Some facts about psoriasis include:
-Approximately 7.5 million Americans have it
-It often appears in individuals between 15 and 25 years of age
-In 30 % of people, it can lead to a painful arthritic condition called psoriatic arthritis approximately 12 years after diagnosis
-Symptoms may improve in the summer and worsen in the winter
-If 1 parent has psoriasis, there is a 10% chance that his or her child will develop it. If both parents have it, the odds go up to 50% that their child will have it
-Men with severe psoriasis have a life span that is 3.5 years shorter than average. Women with severe psoriasis have a lifespan that is 4.4 years shorter than average
Psoriasis was originally viewed as strictly a skin condition, but we know now that it is an immune system disorder. Our immune system contains white blood cells called T cells. T cells help protect against infection and disease. With psoriasis, T cells are activated by accident and results in rapid skin cell growth.
Several types of psoriasis exist, but 80% of cases are plaque psoriasis. The symptoms are raised and thickened patches of red skin with silvery white scales. Another form of psoriasis is guttate psoriasis, which accounts for 10% of cases. Symptoms include small red dots, generally on the trunk, arms, and legs. These dots do not become scaly. The only way to know if you have psoriasis is to be diagnosed by a doctor.
The National Psoriasis Foundation defines psoriasis severity by the percentage of skin affected. Mild psoriasis affects less than 3% of skin. Moderate psoriasis affects 3 to 10% of the skin. Severe psoriasis involves more than 10% of the skin. For easy reference, a person’s hand represents 1% of the skin surface. Up to 90% of all psoriasis cases are considered mild.
The physical and emotional effects of psoriasis are significant- similar to the effects of cancer, heart disease, diabetes, or depression. Psoriasis has a negative psychological impact, especially if it involves the hands, feet, genitals, or face. While psoriasis affects men and women equally, women experience a greater negative impact on quality of life.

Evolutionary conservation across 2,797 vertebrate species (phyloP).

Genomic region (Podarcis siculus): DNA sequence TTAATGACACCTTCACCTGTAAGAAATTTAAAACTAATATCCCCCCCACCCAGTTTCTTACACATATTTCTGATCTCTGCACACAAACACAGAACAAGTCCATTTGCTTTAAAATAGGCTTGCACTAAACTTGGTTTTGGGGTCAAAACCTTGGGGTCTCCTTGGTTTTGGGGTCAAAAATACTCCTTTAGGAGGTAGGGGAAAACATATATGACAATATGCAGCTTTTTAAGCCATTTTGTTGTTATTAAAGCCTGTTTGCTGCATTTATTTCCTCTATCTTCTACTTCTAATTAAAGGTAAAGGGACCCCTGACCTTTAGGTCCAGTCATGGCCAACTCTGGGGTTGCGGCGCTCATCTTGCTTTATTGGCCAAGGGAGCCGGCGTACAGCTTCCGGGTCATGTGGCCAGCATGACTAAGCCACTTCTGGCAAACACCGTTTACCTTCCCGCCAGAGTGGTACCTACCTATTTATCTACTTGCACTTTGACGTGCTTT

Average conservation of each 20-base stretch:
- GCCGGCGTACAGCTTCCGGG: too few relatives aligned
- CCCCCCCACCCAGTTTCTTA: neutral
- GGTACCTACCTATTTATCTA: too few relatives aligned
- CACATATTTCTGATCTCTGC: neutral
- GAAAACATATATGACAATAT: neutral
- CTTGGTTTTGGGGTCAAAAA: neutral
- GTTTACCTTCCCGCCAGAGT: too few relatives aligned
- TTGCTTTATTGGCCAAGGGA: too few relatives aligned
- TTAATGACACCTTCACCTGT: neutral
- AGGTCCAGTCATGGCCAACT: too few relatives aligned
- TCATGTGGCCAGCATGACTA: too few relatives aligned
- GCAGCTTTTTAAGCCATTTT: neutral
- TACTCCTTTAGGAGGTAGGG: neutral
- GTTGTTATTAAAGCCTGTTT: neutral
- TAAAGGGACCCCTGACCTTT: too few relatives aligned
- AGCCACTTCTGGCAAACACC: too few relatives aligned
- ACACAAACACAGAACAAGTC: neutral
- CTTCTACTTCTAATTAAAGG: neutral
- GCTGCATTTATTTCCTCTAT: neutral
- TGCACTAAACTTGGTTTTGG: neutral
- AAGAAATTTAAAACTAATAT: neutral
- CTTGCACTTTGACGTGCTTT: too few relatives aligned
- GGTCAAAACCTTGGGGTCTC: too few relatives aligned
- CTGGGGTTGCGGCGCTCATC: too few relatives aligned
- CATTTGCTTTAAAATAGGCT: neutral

There is no cure for psoriasis. Treatment focuses on managing symptoms. While symptoms may go away, they often reappear at a later time. The type of treatment depends on the severity of disease. For mild cases, 1 medication is often sufficient. A combination of meds is frequently needed for patients with moderate to severe psoriasis.
1. Topical agents like steroid creams or immunologic creams are applied directly to the skin in the forms of creams or ointments. These agents reduce inflammation, slow down the immune system, help skin peel, and unclog pores. Some examples include:
- Psoriasin ( coal Tar) which acts as an antiseptic and loosens and softens scales and crust
- Selenium sulfide slows cell growth
- Anthralin also slows down cell growth
- Calcipotriene (dovonex) is a synthetic vitamin D 3 product and works by regulating skin cell production
- Calcipotriene/ betamethasone (taclonex) combines the D3 analog with a topical steroid
2. Systemic treatments and Biologics like Humira are used for severe psoriasis and psoriatic arthritis. They work by decreasing epidermal thickness and decreasing the infiltration of inflammatory cells. Tgese drugs can decrease the effectiveness of your body;s immune response and ca kead ti infections including TB so should be weighed carefuky with benefits ofuse outweighing the risks.
3. Light therapy either in natural or UV form can be used to slow down the groeth of skin cells. This is often combined wit medication treatment. Combination treatment usually produces betterresulkts
60% of people report psoriasis as a problem in everyday life. Many worry about symptoms getting worse or reappearing. They often become depressed, self-conscios, and fearfulof social rejection. Psychological support and counseling can help patients cope
Vanessa Andricola, Pharm D.